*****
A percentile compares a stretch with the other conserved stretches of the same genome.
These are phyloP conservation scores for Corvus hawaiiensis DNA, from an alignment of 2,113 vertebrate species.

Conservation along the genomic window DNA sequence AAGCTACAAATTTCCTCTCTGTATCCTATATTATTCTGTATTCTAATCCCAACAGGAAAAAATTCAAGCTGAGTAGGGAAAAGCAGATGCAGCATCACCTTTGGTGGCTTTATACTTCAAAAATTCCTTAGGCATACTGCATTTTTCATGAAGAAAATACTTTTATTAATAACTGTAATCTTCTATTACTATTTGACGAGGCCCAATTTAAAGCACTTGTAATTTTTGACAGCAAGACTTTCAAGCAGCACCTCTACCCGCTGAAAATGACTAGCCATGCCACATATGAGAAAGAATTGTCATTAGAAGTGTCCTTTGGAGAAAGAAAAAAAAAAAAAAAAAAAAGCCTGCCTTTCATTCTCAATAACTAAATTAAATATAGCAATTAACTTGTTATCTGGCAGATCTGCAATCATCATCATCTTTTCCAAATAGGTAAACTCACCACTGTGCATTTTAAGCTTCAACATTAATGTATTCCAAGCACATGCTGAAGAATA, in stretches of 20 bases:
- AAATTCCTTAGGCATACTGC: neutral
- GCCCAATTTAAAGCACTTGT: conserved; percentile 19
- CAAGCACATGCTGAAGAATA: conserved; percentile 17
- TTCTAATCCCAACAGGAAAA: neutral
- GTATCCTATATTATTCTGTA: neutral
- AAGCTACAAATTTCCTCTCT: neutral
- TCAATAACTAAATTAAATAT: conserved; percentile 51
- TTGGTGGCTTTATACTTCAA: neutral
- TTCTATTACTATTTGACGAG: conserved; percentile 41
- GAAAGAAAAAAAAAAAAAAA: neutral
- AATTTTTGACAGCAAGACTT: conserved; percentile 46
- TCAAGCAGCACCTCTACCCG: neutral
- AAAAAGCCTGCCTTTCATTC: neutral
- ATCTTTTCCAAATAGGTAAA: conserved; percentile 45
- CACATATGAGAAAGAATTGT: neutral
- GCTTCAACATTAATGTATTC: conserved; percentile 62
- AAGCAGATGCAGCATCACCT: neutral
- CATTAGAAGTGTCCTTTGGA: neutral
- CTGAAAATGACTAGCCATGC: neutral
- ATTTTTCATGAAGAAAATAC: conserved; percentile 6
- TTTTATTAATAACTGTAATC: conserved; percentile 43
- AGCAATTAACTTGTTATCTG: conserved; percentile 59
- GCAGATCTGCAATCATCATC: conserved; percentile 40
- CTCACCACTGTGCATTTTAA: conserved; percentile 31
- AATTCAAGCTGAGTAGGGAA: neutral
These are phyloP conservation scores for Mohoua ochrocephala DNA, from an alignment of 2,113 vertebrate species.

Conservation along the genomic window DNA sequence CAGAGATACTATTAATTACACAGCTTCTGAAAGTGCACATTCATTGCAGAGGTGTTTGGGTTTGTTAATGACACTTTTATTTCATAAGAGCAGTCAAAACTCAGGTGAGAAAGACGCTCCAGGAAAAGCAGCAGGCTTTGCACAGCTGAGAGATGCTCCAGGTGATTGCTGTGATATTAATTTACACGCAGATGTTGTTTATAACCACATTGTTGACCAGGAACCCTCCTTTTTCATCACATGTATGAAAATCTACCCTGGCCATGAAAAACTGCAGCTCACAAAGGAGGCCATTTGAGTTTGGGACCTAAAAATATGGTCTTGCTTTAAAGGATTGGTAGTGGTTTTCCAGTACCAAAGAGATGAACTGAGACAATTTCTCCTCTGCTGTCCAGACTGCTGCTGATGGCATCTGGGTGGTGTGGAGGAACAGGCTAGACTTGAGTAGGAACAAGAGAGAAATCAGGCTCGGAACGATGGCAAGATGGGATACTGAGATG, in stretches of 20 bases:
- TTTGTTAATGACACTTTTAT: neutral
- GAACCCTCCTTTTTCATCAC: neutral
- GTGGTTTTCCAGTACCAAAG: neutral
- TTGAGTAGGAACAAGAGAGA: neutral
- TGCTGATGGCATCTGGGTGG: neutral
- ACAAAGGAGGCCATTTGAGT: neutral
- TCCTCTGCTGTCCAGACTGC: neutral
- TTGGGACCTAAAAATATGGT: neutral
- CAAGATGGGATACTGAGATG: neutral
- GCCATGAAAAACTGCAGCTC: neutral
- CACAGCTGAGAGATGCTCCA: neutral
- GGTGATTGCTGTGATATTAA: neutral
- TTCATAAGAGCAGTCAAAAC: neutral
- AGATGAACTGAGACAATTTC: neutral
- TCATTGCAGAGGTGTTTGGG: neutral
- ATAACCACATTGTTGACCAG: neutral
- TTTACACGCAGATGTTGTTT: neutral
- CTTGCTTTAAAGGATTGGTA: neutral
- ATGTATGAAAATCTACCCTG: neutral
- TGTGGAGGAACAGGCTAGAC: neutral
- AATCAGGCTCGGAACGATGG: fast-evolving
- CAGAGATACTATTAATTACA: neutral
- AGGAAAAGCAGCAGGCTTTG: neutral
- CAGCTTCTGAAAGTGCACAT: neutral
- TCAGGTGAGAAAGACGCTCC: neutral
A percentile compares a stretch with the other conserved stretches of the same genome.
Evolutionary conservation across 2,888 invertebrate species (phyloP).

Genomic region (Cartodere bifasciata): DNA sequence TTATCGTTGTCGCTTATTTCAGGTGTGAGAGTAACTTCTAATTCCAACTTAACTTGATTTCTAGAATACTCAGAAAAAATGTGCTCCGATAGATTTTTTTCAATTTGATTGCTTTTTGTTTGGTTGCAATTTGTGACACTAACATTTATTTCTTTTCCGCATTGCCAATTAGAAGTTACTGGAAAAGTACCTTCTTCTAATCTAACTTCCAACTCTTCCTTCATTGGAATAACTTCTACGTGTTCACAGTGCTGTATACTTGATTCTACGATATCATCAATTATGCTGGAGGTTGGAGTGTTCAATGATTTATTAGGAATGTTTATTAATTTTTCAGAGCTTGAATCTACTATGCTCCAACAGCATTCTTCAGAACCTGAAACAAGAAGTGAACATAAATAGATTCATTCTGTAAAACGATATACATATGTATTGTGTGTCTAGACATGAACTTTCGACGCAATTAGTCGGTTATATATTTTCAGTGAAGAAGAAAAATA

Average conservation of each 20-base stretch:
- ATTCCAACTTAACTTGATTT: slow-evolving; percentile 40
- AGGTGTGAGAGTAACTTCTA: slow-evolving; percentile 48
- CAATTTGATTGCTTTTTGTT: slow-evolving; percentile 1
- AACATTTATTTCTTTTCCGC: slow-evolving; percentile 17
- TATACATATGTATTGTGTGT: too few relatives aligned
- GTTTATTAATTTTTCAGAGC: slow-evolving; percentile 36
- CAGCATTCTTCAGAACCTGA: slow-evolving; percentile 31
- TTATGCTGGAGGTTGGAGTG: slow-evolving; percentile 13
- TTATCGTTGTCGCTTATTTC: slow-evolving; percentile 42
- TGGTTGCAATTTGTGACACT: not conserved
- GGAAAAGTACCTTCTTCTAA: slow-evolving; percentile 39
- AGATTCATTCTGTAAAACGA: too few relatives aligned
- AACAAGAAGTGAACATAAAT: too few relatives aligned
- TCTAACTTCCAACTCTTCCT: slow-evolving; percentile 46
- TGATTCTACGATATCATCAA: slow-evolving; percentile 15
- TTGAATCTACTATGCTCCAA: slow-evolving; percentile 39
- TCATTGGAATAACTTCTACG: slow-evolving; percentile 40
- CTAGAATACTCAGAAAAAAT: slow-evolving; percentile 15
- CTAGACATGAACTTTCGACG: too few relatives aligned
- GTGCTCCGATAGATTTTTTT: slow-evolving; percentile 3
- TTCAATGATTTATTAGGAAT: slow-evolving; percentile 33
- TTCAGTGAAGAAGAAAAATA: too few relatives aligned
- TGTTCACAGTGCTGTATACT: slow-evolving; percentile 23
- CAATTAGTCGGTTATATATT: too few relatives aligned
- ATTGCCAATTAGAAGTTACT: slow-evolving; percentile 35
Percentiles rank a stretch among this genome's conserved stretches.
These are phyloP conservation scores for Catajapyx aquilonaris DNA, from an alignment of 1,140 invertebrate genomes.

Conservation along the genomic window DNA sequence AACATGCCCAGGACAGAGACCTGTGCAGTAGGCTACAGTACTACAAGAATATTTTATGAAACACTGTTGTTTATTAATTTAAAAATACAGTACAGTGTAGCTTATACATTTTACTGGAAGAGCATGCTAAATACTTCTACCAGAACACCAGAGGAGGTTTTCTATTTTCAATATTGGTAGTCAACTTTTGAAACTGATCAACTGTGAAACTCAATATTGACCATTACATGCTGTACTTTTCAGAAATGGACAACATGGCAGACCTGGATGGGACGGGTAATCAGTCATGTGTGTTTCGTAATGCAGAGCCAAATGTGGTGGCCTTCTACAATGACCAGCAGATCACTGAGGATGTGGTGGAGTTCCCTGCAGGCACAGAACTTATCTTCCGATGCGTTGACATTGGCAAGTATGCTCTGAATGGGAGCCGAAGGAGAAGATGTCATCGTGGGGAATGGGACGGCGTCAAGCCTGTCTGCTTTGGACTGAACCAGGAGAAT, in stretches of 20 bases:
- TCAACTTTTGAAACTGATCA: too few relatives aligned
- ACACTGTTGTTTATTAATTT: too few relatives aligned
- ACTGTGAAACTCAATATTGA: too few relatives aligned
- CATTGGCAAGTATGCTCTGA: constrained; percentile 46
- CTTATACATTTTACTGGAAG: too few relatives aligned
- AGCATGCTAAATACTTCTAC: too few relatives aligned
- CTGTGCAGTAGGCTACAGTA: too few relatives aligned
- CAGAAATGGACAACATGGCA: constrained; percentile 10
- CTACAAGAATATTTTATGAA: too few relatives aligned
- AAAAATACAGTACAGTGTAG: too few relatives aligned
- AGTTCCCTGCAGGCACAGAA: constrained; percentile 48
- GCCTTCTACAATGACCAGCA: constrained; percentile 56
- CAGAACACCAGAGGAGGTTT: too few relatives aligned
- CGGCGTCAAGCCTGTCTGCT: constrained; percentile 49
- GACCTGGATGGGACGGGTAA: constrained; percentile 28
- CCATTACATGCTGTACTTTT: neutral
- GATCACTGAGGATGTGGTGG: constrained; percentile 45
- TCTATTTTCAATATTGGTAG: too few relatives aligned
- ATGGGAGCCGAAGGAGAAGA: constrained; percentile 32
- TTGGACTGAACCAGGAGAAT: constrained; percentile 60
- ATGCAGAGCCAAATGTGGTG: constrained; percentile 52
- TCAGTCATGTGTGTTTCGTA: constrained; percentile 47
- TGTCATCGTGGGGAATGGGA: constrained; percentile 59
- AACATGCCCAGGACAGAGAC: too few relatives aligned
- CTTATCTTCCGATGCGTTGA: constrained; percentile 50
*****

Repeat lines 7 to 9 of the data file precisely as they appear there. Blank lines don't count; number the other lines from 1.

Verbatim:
- TTCTAATCCCAACAGGAAAA: neutral
- GTATCCTATATTATTCTGTA: neutral
- AAGCTACAAATTTCCTCTCT: neutral